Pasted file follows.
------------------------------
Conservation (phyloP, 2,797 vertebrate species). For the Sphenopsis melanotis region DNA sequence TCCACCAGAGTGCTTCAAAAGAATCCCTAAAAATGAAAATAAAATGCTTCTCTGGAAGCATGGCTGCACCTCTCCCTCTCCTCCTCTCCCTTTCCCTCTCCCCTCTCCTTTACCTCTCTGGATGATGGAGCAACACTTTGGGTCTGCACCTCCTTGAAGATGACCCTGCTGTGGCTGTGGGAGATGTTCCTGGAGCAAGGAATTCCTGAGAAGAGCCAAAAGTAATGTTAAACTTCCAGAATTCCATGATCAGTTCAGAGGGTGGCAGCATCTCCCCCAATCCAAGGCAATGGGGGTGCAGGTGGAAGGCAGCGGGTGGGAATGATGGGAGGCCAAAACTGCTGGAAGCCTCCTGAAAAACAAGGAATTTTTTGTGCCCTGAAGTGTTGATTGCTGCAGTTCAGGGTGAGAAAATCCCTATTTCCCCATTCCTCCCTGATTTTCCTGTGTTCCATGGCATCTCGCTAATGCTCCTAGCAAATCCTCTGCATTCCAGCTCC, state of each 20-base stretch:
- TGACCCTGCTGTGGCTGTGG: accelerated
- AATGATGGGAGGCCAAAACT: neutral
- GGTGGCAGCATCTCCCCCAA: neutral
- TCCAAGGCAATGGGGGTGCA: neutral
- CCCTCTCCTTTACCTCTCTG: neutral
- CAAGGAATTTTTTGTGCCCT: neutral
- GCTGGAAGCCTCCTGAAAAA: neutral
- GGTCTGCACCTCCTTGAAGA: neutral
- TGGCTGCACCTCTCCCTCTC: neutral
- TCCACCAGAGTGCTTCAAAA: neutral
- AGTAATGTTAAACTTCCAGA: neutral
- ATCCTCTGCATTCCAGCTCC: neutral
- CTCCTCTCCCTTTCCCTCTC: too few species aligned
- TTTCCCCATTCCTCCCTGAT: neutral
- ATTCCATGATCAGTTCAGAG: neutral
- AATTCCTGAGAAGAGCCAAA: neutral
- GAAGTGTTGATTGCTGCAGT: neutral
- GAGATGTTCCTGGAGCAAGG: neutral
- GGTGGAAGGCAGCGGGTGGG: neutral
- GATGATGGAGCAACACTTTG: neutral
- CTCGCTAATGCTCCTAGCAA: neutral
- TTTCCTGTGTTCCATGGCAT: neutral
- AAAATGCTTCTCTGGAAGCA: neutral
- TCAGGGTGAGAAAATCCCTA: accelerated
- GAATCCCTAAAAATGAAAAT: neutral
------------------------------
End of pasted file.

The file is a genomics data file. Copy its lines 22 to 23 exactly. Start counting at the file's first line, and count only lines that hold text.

- CTCGCTAATGCTCCTAGCAA: neutral
- TTTCCTGTGTTCCATGGCAT: neutral